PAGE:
Ah, Virginia! I love this state and what a good time I had in Hampton! Being here reminds of my childhood in the midwest - people are so friendly and things are more laid back than here on the West Coast. Traveling to Hampton is a long, all-day affair from Portland and the plane was late into Atlanta, causing the baggage to be left behind there. The last leg of the flight to Newport News was pretty scary at times, with major turbulence in one of those small puddlejumper kind of planes flying through the thunderstorm that had spawned the Suffolk tornado earlier. I was so happy to get to my room at the Embassy and fall to sleep after saying hello to my roommate, Maria. She owns Collage, a wonderful mixed media store in Portland, Oregon and brought her store to Virginia for the Art and Soul attendees.
The next day was spent getting the welcome bags ready and setting up the store and getting ready to welcome everyone. We had great food and fun at the opening night party and then sat down to be creative with the Ranger staff, who led us in making a beach-themed project. I sat next to Cyl, a gifted flamework and fused glass artist, who made the greatest frog glass beads for trades and later shared her beautiful fused glass cabachons with me. She has inspired me to learn how to flamework my own beads.
The week flew by quickly, meeting wonderful artists and getting to know the area. I ventured out to Norfolk to the Tidewater Lapidary Supply who has the most amazing collection of jewelry making tools and at a good price. While I only stopped by for saw blades, I left with new files and a new source of Grobet tools. Glenny loaned Keeley Barham, her mother and I the rental car and we drove to the local beach to put our feet in the Atlantic Ocean. The water was so warm, compared to the Pacific Ocean, but absolutely full of jellyfish. Several people were catching them in buckets and they were beautiful to watch as they pulsated in the water, but several of the kids on the beach already had welts from being stung.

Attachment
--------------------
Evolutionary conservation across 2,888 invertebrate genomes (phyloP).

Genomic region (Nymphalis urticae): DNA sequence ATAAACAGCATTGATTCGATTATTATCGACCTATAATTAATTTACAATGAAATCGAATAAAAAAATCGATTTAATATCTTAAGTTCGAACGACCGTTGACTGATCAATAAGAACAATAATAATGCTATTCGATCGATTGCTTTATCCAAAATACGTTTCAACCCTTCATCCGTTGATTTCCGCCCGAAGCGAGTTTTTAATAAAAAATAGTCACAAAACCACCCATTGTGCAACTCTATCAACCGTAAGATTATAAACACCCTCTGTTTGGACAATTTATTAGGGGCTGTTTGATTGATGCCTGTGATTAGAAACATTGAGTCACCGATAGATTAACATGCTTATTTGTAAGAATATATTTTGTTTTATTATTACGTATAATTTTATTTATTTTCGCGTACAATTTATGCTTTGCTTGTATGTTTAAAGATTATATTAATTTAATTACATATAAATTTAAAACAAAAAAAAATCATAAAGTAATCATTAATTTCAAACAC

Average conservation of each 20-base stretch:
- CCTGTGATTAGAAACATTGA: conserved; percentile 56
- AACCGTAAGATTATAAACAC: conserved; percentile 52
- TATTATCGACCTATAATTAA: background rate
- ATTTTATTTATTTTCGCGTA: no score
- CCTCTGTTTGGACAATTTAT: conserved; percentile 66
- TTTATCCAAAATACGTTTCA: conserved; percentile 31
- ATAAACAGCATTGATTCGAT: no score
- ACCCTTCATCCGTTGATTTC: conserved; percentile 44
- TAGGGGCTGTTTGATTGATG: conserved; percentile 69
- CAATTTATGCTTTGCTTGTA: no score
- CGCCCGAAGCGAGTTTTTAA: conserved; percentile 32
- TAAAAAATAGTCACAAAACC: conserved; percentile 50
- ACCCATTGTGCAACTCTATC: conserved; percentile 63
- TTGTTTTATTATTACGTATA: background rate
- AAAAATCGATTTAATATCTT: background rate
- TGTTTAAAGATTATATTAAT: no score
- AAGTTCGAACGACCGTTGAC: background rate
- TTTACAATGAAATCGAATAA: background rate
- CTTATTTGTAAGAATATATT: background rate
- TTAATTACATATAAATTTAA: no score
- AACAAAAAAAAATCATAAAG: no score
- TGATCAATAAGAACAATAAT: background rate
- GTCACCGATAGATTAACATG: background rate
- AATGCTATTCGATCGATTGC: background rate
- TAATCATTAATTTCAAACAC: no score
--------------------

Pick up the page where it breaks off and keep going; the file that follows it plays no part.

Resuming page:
After gathering a few shells, we went to Suffolk to visit the Shooting Star gallery and the Suffolk Art Museum. Both locations were having shows relating to words in art and handmade and altered books. It was an incredible display of books, including three by Lesley Riley. The currator in the museum donned her gloves and paged through Lesley's bird themed fabric book so we could ooh and aah over her pages. Inside the museum was an old cigarette machine that had been made to dispense small works of art called an Artomat. Apparently artists across the country populate these machines with art the size of a cigarette package and you put in your token and pull the knob of your choice to vend art - how cool is that? On the way back to the hotel, we saw one of the buildings badly damaged in the Suffolk tornado. How amazing and sad that the wind, which we long for as a breeze on a hot summer's day, could turn so violent and do so much damage. My heart went out to the victims and kudos to Glenny for donating the vendor night and silent auction proceeds to these devastated folks.
Vendor night was frenetic and wonderful, as always. And as always, there was so much more that I wanted to buy than I had money on hand. I was happy to see the Huskamps, Marylin and Tracie, again. And Tracie had made me the most wonderful necklace. I have loved birds since I was a small kid in the woods of Oklahoma and Missouri and Tracie presented me with a lovely handpainted bird pendant graced with an old vintage pin. And Marylin brought me dried flowers from Missouri, a state that is near and dear to my heart. Thank you both so much. I peeked in on their journal class the next day and was in awe of the work the students did in the class. The journals were beautiful. I later got to have dinner with the Huskamps and Lisa Englebrecht, whose calligraphy and artwork I have always admired, but have been too intimidated to try- my fifth grade teacher went gray trying to improve my cramped writing style!
On Sunday night I taught my class and could not have asked for a greater group of students. We had fun as learned how to drill rocks and shells and glass, etch copper, resin coat the copper charms and make a beaded bracelet to bring them all together. Here is a photo of student Christy Grant's beautiful bracelet. I had so much fun spending the evening with these talented ladies. But all too soon, it was time to pack up and leave. I hope to come back again and get more of a chance to explore the state almost all of my ancestor originated from in the 1600's and 1700's in hopes of finding some of the ancestoral sites mentioned in the genealogy research my sister has put together. Thank you all for your warm welcome and hospitality.